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Utopian Turtletop. Monsieur Croche's Bête Noire. Contact: turtletop [at] hotmail [dot] com

Monday, August 23, 2004

NEWS FROM BLOGVILLE: TALKIN' 'BOUT ROCK LYRICS

Sasha Frere-Jones probably started it, by saying (intemperately, by his own later admission) that rock lyrics for the last 15 years have sucked massive ass.

Franklin Bruno said, hey, here’s a whole bunch of people who don’t suck ass, and then he said a bunch of other interesting things.

Carl Wilson jumped in with stuff about, among other things, how now that teen-idol generation of Britney fans are heading off to college, we should be getting some more rockin’ lyrics again -- Springsteen rather than Monkees, for inst. (Actually, Sasha’s original post was inspired by an article by Carl lit rock.)

And Sasha kept on saying interesting things too.

Me, I’m a dilettante, and I haven’t *heard* most of the rockers of the last 15 years, except in passing as I desultorily listen to college radio. (I haven’t even read all the posts in this discussion.) But has mere ignorance ever stopped me from jumping into a fray? No.

So. Non-suck-assitude is a pretty freakin’ low bar. I’m interested in whatever happens to rock my boat, or float it, as befits my sailing conditions. And, as it happens, one of my favorite rock lyrics ever is that of a Monkees song (since Carl Wilson mentioned them), “The Last Train to Clarksville.”

I’d never really thought much about the song, never really even liked it, not nearly as much as other Monkees faves, such as “She” or “Steppin’ Stone” (which my high school band played a la the Sex Pistols’ version) or “For Pete’s Sake,” until I heard Cassandra Wilson’s moody jazzy cover of 10 years ago or so. And hearing her version, I remembered something my old friend John de Roo (lead singer of my band in high school, who introduced me to the Pistols and Dylan and the British Invasion bands, 13 years after the fact in the latter instance, when we were 14 ourselves) told me one night 10 or 15 years after high school: That the Bacharach/David Dionne Warwick classic “I Say A Little Prayer” had been a favorite among American soldiers in Vietnam. If you know the song, you can imagine why: The singer is going through her day, full of its daily details -- putting on makeup, catching the bus to work, taking a coffee break -- and all the while, “I say a little prayer for you.” And that prayer, BANG, it’s explosive, Dionne wailing at a peak of emotion, in a rush of syntax -- together together, forever forever, that’s how it must be, to be without you would only mean heartbreak for me. What in heck is that all about? Ah, her boyfriend (or husband) is a soldier. And he might not come home, ever.

When I heard Cassandra Wilson’s cover of “Clarksville,” a song that had never touched me suddenly did. The singer URGENTLY wants to see his beloved. (I prefer the Monkees’ version, even though I never really HEARD it until Cassandra’s.) He has one more night, he’s leaving, he’s at the train station, they’ll have one more night together, time only for some coffee-flavored kisses and a bit of conversation (great, beautiful detail, and no money for a hotel room), he’s calling his beloved on the payphone, it’s noisy in this lonely railway station and “I’m feeling low. Oh no no no no!” And, crucially, “I don’t know if I’m ever coming home.”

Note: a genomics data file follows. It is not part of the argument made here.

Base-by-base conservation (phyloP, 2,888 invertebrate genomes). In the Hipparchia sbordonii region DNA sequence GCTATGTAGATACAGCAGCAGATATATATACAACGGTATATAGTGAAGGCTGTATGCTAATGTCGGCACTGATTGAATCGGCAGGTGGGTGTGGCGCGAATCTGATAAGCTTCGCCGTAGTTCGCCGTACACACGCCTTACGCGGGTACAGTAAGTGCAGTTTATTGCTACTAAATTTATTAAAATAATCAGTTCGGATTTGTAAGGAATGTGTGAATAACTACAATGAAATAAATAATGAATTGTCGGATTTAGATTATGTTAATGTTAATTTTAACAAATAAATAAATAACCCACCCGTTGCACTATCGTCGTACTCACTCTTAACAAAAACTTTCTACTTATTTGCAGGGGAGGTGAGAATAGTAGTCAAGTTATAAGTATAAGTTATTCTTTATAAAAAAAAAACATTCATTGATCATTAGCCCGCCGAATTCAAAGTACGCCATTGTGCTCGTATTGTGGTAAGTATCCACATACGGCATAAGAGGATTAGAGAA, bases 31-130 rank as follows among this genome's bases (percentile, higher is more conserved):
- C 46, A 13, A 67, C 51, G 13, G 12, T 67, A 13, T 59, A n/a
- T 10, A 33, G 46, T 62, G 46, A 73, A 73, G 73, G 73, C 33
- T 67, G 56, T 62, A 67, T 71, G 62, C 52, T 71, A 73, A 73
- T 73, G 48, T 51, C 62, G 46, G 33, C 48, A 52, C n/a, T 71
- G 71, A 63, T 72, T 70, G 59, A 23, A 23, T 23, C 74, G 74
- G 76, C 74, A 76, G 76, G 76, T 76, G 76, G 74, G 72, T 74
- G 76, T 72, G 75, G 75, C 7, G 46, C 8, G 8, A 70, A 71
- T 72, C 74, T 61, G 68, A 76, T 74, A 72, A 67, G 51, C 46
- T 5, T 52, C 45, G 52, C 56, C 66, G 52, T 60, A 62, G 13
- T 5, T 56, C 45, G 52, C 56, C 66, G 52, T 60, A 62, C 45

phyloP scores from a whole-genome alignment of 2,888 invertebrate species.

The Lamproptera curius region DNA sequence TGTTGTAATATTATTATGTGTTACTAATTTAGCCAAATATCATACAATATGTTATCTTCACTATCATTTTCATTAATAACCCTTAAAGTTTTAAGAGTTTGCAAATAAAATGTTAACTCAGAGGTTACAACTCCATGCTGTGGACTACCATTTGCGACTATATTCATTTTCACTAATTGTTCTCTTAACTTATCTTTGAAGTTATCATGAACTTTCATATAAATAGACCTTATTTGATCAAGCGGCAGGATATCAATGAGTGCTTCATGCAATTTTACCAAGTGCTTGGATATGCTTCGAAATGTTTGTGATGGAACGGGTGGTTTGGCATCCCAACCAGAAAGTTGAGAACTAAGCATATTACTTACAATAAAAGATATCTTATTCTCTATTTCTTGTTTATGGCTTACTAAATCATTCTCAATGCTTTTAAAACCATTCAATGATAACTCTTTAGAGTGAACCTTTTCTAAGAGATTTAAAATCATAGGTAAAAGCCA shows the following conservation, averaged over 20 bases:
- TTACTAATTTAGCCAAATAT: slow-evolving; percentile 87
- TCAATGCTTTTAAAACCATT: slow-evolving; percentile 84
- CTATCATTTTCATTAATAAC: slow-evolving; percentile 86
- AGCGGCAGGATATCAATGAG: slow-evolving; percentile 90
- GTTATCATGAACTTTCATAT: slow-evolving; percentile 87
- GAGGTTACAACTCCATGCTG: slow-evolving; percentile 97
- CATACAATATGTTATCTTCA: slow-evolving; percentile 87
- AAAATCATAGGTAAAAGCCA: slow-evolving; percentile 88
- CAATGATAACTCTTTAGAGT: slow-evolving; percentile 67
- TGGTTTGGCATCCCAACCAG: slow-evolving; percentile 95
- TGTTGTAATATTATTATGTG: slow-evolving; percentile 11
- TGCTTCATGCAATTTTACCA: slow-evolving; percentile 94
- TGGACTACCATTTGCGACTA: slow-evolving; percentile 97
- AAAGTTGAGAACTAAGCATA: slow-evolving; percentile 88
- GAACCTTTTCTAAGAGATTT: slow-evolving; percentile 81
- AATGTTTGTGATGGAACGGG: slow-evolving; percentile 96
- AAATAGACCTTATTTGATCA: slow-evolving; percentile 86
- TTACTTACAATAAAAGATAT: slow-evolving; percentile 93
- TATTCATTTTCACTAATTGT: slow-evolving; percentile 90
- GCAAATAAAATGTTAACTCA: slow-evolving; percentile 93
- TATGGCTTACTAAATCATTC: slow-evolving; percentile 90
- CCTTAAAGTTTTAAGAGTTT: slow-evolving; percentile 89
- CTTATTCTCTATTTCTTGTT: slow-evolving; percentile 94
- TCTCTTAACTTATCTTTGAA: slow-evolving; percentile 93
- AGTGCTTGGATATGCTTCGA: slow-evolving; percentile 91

And thinking of "I Say A Little Prayer" and the comfort it gave to the freaked out American soldiers in Vietnam, and hearing Cassandra Wilson’s seriousness, it suddenly struck me. The singer’s been drafted. And he’s leaving to report to duty.

Now THAT’S a great song lyric.

(Other possible scenarios don’t make it: He’s leaving to dodge the draft. But he wouldn’t sound so scared. Or, he’s on the lam. But he wouldn’t take the train, and he wouldn’t wait another night. So -- drafted it is.)

Last 15 years -- rock only now -- my favorite lyricist is probably Sheryl Crow. The gorgeous Whitmanesque epiphany at the end of “All I Wanna Do Is Have Some Fun.” The piercing pathos of “If It Makes You Happy.” The exuberantly hopeful sorrow of “Every Day Is a Winding Road.” The awesome line in “Leaving Las Vegas,” bellowing at the top of her lungs, “I’m standing in the middle of the desert waiting for my ship to come in” -- the wit and despair and desperation. (Anyone who says Sheryl Crow isn’t rock -- and they’re out there -- is a metaphysician who isn’t much interested in how music SOUNDS.) (Not to be argumentative or anything.)

My other rock fave lyricists range from quite obscure to totally -- Christie McWilson, formerly of the Picketts (local Seattle, country-rock); Gary Heffern (Seattle singer-songwriter); John de Roo (childhood friend, unsigned singer-songwriter living in Tucson, who’s probably stuck in the Folk genre since he hasn’t had a band in forever and plays solo acoustic). These are the ones who make me think most often, damn, I wish I’d written that.

As for non-suckitude, I tend to prefer teeny bop lyrics to college rock -- open lust and heartache to muffled “je ne sais quoi.”

Cutting the discussion off at 1989 keeps us from what I think is the biggest influence on rock lyrics and rock vocal production of our period -- early REM. They were the ones who popularized obscurity and low vocal mixes. You can really hear it if you surf from college rock to Top 40 to country to Oldies on the radio -- one of these genres is not like the others in that it’s hard to understand the words at all. Or harder, anyway. And that’s REM’s influence.

Words, words, words.



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